I Got Offers From Google, Facebook, and Microsoft 

I Got Offers From Google, Facebook, and Microsoft 

Disclaimer: These are my own thoughts and lessons. This article is not to brag but to share my honest reflections and advice in the hopes that this will help other students and young adults.

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Disclaimer: These are my own thoughts and lessons. This article is not to brag but to share my honest reflections and advice in the hopes that this will help other students and young adults.


I was fortunate enough to have been offered Summer 2020 internships from Google, Facebook, and Microsoft, but in the end, I turned them all down.

First, I’ll give you a bit of background about me at the time of these offers. I was just starting my sophomore year at Brown where I study Computer Science, Applied Math, and Economics. I had never coded before college and was very intimidated by CS when I first started out; I actually nearly dropped my first CS course a couple of weeks in. Luckily, I stuck with it and improved with practice, and the courses I took in my freshman year that helped me prepare for recruiting in my sophomore year were Object-Oriented Programming (Java) and Algorithms & Data Structures (Python & Java).

I didn’t have an internship for the summer after my freshman year, partially because of my age — I started college at 16, but that’s a different story — and partially because I wanted to go home and see my family that summer.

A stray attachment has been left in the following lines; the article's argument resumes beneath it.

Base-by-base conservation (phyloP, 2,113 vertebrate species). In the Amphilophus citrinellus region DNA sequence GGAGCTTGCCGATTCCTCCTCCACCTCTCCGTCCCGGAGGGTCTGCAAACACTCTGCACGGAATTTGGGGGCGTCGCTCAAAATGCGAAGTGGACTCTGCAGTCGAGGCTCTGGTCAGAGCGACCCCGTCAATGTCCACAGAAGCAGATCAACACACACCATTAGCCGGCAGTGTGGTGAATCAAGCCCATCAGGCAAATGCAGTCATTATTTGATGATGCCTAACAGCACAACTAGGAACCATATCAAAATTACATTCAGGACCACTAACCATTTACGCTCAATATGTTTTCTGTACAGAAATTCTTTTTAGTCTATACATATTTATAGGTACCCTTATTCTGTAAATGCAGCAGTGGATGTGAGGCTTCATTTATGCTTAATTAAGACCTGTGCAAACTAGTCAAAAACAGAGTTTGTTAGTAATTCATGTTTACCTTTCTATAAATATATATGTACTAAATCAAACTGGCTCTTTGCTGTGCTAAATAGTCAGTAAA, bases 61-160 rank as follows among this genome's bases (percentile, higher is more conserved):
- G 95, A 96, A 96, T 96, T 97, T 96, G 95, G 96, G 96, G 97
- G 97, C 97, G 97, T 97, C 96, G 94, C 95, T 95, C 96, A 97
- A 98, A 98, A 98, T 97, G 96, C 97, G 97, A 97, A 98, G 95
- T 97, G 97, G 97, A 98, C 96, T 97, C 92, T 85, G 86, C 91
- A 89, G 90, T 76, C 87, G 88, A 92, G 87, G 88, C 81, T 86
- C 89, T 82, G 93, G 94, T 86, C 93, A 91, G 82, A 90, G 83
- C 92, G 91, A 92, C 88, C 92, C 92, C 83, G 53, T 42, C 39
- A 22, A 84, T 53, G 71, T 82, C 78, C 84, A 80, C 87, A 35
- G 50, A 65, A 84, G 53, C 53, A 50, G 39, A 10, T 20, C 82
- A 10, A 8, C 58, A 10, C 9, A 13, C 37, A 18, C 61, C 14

The Resume That Got My Foot In The Door

Without any internship experience, my resume was still able to get through screening from Google, Facebook, and Microsoft, as well as other competitive companies like Salesforce, Bloomberg, and Two Sigma to name a few. For those interested in tech careers, I can tell you what recruiters said made my resume stand out despite no industry experience.

  • If you are looking for a technical role, put your coding languages at the topWhy? There are thousands if not tens of thousands of resumes to screen in the first round of recruiting, and the people who do that first screen are usually in HR. They are trying to see whether you fit the job description they posted, which means, at a minimum you need to know the language(s) the position requires. Putting your languages at the top makes it super clear, quick, and easy for the screeners.
  • If you don’t have a lot of relevant experience, _get involved on campus and/or do side projects. _Why? The fact is that companies want experience, which creates this catch-22 when you are trying to get your first position. To overcome this, you have to have experience in some other form. I put down my involvement with clubs on campus as well as personal projects and meaningful school projects. It doesn’t have to be anything to fancy.
  • Really important: Quantify your impact. This is a big one. An Amazon executive told me that my resume was better than some of their peers because I clearly quantified my impact. For example, if you are on the executive board of a campus org, instead of saying something like “I grew club membership”, say “I increased membership signups by 20% from the previous term”. Numbers catch the eye and make your impact super clear.

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